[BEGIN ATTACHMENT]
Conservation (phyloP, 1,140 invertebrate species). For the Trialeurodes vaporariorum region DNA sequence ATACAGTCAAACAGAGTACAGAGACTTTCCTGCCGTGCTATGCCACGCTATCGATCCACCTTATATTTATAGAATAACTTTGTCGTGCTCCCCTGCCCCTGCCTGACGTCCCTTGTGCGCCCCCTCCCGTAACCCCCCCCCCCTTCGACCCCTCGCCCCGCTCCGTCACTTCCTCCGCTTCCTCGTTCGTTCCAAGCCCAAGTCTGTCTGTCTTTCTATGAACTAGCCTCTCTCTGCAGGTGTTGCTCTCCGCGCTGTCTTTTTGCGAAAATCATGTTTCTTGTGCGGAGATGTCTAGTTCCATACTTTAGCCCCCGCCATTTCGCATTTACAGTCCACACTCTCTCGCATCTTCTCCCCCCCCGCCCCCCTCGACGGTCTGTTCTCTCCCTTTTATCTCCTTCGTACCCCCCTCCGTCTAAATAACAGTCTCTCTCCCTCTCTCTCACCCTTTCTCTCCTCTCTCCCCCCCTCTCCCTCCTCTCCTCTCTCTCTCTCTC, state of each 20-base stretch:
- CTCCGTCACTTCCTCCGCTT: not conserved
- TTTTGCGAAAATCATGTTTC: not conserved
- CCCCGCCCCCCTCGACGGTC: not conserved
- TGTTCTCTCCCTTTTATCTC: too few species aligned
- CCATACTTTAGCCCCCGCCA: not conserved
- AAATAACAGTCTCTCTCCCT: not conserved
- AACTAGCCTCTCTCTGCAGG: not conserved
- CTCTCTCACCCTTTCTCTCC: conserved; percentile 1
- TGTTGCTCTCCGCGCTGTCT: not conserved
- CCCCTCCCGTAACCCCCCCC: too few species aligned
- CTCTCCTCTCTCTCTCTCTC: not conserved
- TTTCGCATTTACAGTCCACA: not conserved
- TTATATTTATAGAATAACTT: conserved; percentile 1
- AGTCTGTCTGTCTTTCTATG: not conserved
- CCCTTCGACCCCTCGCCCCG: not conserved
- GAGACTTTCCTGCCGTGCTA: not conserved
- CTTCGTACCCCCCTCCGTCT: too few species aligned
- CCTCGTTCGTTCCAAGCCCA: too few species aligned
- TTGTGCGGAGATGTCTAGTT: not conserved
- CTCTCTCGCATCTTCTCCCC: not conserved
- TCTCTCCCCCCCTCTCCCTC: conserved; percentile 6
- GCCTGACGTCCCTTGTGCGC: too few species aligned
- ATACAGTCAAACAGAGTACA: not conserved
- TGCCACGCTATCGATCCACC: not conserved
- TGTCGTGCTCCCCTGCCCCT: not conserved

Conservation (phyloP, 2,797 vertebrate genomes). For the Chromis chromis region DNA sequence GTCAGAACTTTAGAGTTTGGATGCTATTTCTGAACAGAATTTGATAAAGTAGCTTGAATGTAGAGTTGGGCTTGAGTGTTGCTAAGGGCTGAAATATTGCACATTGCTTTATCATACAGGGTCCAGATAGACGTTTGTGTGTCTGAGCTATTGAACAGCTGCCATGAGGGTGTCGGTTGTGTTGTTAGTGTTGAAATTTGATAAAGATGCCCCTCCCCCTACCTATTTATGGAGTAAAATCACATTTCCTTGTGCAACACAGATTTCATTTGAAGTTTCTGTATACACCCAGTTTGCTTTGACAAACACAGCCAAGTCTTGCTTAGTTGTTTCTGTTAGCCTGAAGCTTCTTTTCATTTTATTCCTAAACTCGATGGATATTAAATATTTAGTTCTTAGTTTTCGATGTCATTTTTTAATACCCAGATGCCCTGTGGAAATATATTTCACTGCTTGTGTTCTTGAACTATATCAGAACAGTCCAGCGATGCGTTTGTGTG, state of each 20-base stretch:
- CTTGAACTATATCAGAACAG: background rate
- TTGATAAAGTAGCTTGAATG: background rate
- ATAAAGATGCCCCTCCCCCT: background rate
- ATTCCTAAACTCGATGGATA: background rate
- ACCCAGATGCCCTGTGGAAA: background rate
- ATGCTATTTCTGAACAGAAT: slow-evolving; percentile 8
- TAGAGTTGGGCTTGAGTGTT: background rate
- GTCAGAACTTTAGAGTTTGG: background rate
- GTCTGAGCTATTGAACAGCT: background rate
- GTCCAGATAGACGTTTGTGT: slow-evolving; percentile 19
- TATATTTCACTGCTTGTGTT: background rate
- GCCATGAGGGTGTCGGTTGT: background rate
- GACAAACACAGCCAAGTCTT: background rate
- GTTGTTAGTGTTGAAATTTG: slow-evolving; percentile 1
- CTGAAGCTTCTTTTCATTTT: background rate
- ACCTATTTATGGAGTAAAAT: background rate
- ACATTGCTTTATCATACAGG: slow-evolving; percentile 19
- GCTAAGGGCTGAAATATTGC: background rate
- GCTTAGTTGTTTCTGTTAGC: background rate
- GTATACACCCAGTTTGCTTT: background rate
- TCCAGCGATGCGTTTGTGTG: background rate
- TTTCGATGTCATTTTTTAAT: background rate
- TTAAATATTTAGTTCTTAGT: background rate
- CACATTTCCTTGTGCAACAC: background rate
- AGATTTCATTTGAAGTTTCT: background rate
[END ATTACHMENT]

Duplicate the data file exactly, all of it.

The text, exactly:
Conservation (phyloP, 1,140 invertebrate species). For the Trialeurodes vaporariorum region DNA sequence ATACAGTCAAACAGAGTACAGAGACTTTCCTGCCGTGCTATGCCACGCTATCGATCCACCTTATATTTATAGAATAACTTTGTCGTGCTCCCCTGCCCCTGCCTGACGTCCCTTGTGCGCCCCCTCCCGTAACCCCCCCCCCCTTCGACCCCTCGCCCCGCTCCGTCACTTCCTCCGCTTCCTCGTTCGTTCCAAGCCCAAGTCTGTCTGTCTTTCTATGAACTAGCCTCTCTCTGCAGGTGTTGCTCTCCGCGCTGTCTTTTTGCGAAAATCATGTTTCTTGTGCGGAGATGTCTAGTTCCATACTTTAGCCCCCGCCATTTCGCATTTACAGTCCACACTCTCTCGCATCTTCTCCCCCCCCGCCCCCCTCGACGGTCTGTTCTCTCCCTTTTATCTCCTTCGTACCCCCCTCCGTCTAAATAACAGTCTCTCTCCCTCTCTCTCACCCTTTCTCTCCTCTCTCCCCCCCTCTCCCTCCTCTCCTCTCTCTCTCTCTC, state of each 20-base stretch:
- CTCCGTCACTTCCTCCGCTT: not conserved
- TTTTGCGAAAATCATGTTTC: not conserved
- CCCCGCCCCCCTCGACGGTC: not conserved
- TGTTCTCTCCCTTTTATCTC: too few species aligned
- CCATACTTTAGCCCCCGCCA: not conserved
- AAATAACAGTCTCTCTCCCT: not conserved
- AACTAGCCTCTCTCTGCAGG: not conserved
- CTCTCTCACCCTTTCTCTCC: conserved; percentile 1
- TGTTGCTCTCCGCGCTGTCT: not conserved
- CCCCTCCCGTAACCCCCCCC: too few species aligned
- CTCTCCTCTCTCTCTCTCTC: not conserved
- TTTCGCATTTACAGTCCACA: not conserved
- TTATATTTATAGAATAACTT: conserved; percentile 1
- AGTCTGTCTGTCTTTCTATG: not conserved
- CCCTTCGACCCCTCGCCCCG: not conserved
- GAGACTTTCCTGCCGTGCTA: not conserved
- CTTCGTACCCCCCTCCGTCT: too few species aligned
- CCTCGTTCGTTCCAAGCCCA: too few species aligned
- TTGTGCGGAGATGTCTAGTT: not conserved
- CTCTCTCGCATCTTCTCCCC: not conserved
- TCTCTCCCCCCCTCTCCCTC: conserved; percentile 6
- GCCTGACGTCCCTTGTGCGC: too few species aligned
- ATACAGTCAAACAGAGTACA: not conserved
- TGCCACGCTATCGATCCACC: not conserved
- TGTCGTGCTCCCCTGCCCCT: not conserved

Conservation (phyloP, 2,797 vertebrate genomes). For the Chromis chromis region DNA sequence GTCAGAACTTTAGAGTTTGGATGCTATTTCTGAACAGAATTTGATAAAGTAGCTTGAATGTAGAGTTGGGCTTGAGTGTTGCTAAGGGCTGAAATATTGCACATTGCTTTATCATACAGGGTCCAGATAGACGTTTGTGTGTCTGAGCTATTGAACAGCTGCCATGAGGGTGTCGGTTGTGTTGTTAGTGTTGAAATTTGATAAAGATGCCCCTCCCCCTACCTATTTATGGAGTAAAATCACATTTCCTTGTGCAACACAGATTTCATTTGAAGTTTCTGTATACACCCAGTTTGCTTTGACAAACACAGCCAAGTCTTGCTTAGTTGTTTCTGTTAGCCTGAAGCTTCTTTTCATTTTATTCCTAAACTCGATGGATATTAAATATTTAGTTCTTAGTTTTCGATGTCATTTTTTAATACCCAGATGCCCTGTGGAAATATATTTCACTGCTTGTGTTCTTGAACTATATCAGAACAGTCCAGCGATGCGTTTGTGTG, state of each 20-base stretch:
- CTTGAACTATATCAGAACAG: background rate
- TTGATAAAGTAGCTTGAATG: background rate
- ATAAAGATGCCCCTCCCCCT: background rate
- ATTCCTAAACTCGATGGATA: background rate
- ACCCAGATGCCCTGTGGAAA: background rate
- ATGCTATTTCTGAACAGAAT: slow-evolving; percentile 8
- TAGAGTTGGGCTTGAGTGTT: background rate
- GTCAGAACTTTAGAGTTTGG: background rate
- GTCTGAGCTATTGAACAGCT: background rate
- GTCCAGATAGACGTTTGTGT: slow-evolving; percentile 19
- TATATTTCACTGCTTGTGTT: background rate
- GCCATGAGGGTGTCGGTTGT: background rate
- GACAAACACAGCCAAGTCTT: background rate
- GTTGTTAGTGTTGAAATTTG: slow-evolving; percentile 1
- CTGAAGCTTCTTTTCATTTT: background rate
- ACCTATTTATGGAGTAAAAT: background rate
- ACATTGCTTTATCATACAGG: slow-evolving; percentile 19
- GCTAAGGGCTGAAATATTGC: background rate
- GCTTAGTTGTTTCTGTTAGC: background rate
- GTATACACCCAGTTTGCTTT: background rate
- TCCAGCGATGCGTTTGTGTG: background rate
- TTTCGATGTCATTTTTTAAT: background rate
- TTAAATATTTAGTTCTTAGT: background rate
- CACATTTCCTTGTGCAACAC: background rate
- AGATTTCATTTGAAGTTTCT: background rate